From a biomechanical point of view there should be counter influence against the upward force of the airstream. If not, the whole body is pressed upwards. By pushing the feet or buttock onto the floor/chair, one can stabilize the posture into the right position.
Finally, there are many connections in the whole breathing system; for example: in hyperventilation a lowering of the CO2- percentage in the blood provokes a reflective muscle action of the bowel and bladder. As a result one can’t breath as deeply as before, a superficial high pattern of breathing starts, which easily causes hyperventilation and a lowering of the CO2- percentage. Another example is the direct neurological connection between the diaphragm, the muscles of the lower jaw and throat (for more details see the information on the poster on IEPE by Miss Ruth Brouwer-Cohen). These connections make it possible to develop highly coordinated teamwork of all the muscles and organs needed for a good breath support, embouchure and singing.
Breath support is a crucial phenomenon for wind musicians (wind instrumentalists and singers). Many parts of the abdominal and thoracic area are important in the creation of a sufficient airstream. In the case of diminished effectiveness compensation must occur in the mouth or vocal tract area. This results in specific difficulties such as embouchure or voice problems. Most wind musicians aren’t aware of this mechanism and pay no attention to the abdominal area. It can be very valuable to pay more attention to the abdomen and pelvic floor within musical education.
Home work exercise for breath support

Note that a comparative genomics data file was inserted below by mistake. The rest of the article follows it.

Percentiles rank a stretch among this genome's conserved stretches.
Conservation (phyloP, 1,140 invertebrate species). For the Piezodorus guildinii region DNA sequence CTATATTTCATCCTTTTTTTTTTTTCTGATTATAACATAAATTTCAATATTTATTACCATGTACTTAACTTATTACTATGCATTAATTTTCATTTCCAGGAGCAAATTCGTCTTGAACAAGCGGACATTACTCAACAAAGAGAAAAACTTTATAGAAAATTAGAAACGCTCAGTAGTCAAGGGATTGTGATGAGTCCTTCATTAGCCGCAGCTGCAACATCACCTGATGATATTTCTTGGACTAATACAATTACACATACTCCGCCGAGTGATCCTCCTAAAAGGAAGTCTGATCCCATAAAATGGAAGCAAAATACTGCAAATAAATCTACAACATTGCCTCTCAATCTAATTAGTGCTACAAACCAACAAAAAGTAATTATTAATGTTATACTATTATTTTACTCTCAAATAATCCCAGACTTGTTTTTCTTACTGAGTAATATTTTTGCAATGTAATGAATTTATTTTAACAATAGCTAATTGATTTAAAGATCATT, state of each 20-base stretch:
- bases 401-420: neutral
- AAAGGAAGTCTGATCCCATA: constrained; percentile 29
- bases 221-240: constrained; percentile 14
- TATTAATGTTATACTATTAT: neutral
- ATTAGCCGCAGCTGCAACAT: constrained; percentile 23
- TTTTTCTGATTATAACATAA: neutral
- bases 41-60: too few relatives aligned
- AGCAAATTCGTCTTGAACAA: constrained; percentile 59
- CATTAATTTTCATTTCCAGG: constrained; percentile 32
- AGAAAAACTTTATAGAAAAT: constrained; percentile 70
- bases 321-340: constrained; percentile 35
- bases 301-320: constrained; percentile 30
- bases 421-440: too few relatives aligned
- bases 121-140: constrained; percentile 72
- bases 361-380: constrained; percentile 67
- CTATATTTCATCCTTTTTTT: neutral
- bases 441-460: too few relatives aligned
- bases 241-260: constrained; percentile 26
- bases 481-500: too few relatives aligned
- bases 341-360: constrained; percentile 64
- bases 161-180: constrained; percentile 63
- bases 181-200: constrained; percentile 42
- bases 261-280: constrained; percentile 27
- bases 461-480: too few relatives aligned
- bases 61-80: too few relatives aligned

For wind musicians it is of crucial importance to have optimal control over the abdominal area. Only then is it possible to perform at the highest level, to overcome the effects of stress and to also perform at stressful events such as competitive music contests.
It is therefore necessary that one be aware of the exact level of tension in the bowel and bladder system. Another requirement is that one actively reduce the increased level of tension. The way to take control of these two issues is to start with a homework exercise twice a day; one can exercise each day upon awaking and before sleeping each evening. The home work exercise should be done every day because it takes some time to learn to manage the abdominal region.
The best way to start the homework is lying down on one’s back on a bed. First one must begin with normal quiet breathing, the hands lie relaxed on the belly (around the navel). The hands move up and down with the belly when one breathes in and out (see figure 5).
When one is able to do this in a relaxed way, the next step is to gradually press the finger tips of both hands deeper into the belly while the breathing pattern is kept the same (see figure 6 (white arrows)). Start with small circular massage movements and ‘cover’ the whole belly (see figure 6 (black arrows)). In the beginning this will be a bit painful as the pain of sore muscles is after sporting effort. It is very important to stay relaxed and breath in the direction of the sore area. In the end the soreness will usually diminish and disappear.
After several days or weeks you will gain control of this process and you can do this before playing during 1-2 minutes as a form of a ‘body exercise’ or ‘power nap’ (after a short warming up without the instrument.